1. This is a reference made under Section 162 of the U. P. Municipalities Act by the District Magistrate, Sitapur, for the decision of two questions in connection with the assessment of the tax on trades, callings and vocations on the appellant Shambhu Nath Tandon, who is the stenographer of the District Judge of that place and receives a salary of Rs. 115/- and a clearness allowance of Rs. 30/- per month. Under the provisions of Section 128 (iii) of the Act a Municipal Board can impose a tax on trades, callings and vocations, including all employments remunerated by salary or fees.
The appellant is paying Rs. 25/- per month in the General Provident Fund, a sum of Rs. 7/-in the Contributory Provident Fund and a further sum of Rs. 4/8/- as premium for life insurance to the National Insurance Company, The questions that have been referred to us, are firstly, whether the amount of Rs. 30/- per month which the appellant is receiving as dearness allowance should be included in his income for the purpose of the assessment of the above-mentioned tax; and secondly, whether the amount which he pays towards General Provident Fund and the Contributory Provident Fund and to the National Insurance Company should be deducted from the sum of Rs. 115/- for determining his income. Notification No. 2-193/1 XXIII/57(47-48) published in the U. P. Gazette dated April 30, 1949, runs as follows : --
'It is hereby notified under Section 135 (2) of the United Provinces Municipalities Act. 1916, that the Municipal Board of Sitapur in exercise of the powers conferred by Section 128 (1) (iii) of the said Act, has imposed with effect from May 1, 1949, a tax on inhabitancy, (sic) of the Sitapur Municipality at the following rates :
On Income from Rs. 301 to Rs 600 at
per cent. per annum.
On income from Rs. 601 to Rs 999 at
On Income from Rs 1,000 & aboveat
Subject to a maximum of Rs. 50.
Note (1) Income means incomeearned or arising within the Municipality.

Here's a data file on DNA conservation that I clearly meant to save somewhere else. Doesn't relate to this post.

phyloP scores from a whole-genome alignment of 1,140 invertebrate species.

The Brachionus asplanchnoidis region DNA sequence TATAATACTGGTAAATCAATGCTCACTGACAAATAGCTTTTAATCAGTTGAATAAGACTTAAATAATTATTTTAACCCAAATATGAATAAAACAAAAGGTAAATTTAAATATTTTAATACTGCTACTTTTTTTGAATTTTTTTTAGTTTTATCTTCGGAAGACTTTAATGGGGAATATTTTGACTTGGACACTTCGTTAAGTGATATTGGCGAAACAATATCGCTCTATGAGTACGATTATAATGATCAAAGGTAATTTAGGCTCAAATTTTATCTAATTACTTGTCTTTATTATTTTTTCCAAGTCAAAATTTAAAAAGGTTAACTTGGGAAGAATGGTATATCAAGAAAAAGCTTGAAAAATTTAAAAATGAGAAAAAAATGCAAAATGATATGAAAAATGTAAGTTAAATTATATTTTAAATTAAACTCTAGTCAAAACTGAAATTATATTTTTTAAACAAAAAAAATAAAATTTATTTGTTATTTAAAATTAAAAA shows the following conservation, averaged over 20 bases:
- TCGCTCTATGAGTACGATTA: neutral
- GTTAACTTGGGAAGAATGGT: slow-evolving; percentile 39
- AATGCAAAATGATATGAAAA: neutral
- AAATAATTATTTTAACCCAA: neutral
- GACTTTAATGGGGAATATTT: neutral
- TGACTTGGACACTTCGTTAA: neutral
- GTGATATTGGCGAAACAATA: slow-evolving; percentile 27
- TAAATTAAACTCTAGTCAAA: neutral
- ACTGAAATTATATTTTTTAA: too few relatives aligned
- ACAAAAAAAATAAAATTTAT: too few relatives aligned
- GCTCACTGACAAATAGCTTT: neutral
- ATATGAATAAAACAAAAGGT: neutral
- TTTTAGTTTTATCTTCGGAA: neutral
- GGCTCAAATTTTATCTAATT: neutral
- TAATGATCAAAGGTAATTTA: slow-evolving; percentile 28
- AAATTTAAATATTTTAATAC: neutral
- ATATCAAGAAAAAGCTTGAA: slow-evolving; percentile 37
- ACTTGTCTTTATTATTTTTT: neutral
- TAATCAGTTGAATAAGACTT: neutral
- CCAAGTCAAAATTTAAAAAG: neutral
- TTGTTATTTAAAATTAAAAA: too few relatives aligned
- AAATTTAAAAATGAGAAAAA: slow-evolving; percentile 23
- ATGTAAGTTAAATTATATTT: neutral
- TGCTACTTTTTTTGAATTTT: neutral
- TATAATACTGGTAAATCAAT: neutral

Note (2)Property assessed to house tax under S 128(1) (i) ofthe said Act snail be exempt from the tax.
In the same issue of the Gazette are published the Rules for the assessment and collection of the tax on trades, vocations and callings in the Municipality of Sitapur. On behalf of the Municipal Board it is contended that in the notification mentioned above the word used is 'income'' and not 'salary' and the dearness allowance paid to the appellant will be included in the expression 'income'.
The submission is that all that Clause (iii) of Rule 128 provides is that even employments, remunerated by salary will be included in the expression 'trades, callings and vocations' and there is nothing either in the notification or Section 128 of the Municipalities Act which provides that while computing the income of the appellant his dearness allowance should be excluded and the assessment should be made only on the net salary.
It is true that dearness allowance is not salary. It is also true that the amount paid as dearness allowance will not be classed as salary while computing the pension of the assessee. Payments by way of dearness allowance are temporary in their nature and no sooner the cost of living would fall they are liable to be stopped. It is also true that no person has a right to dearness allowance, but it cannot also be denied that it is nonetheless an income. The word 'income' has not been defined in the Municipalities Act or in the Rules. In the Oxford English Dictionary its meanings are as follows : --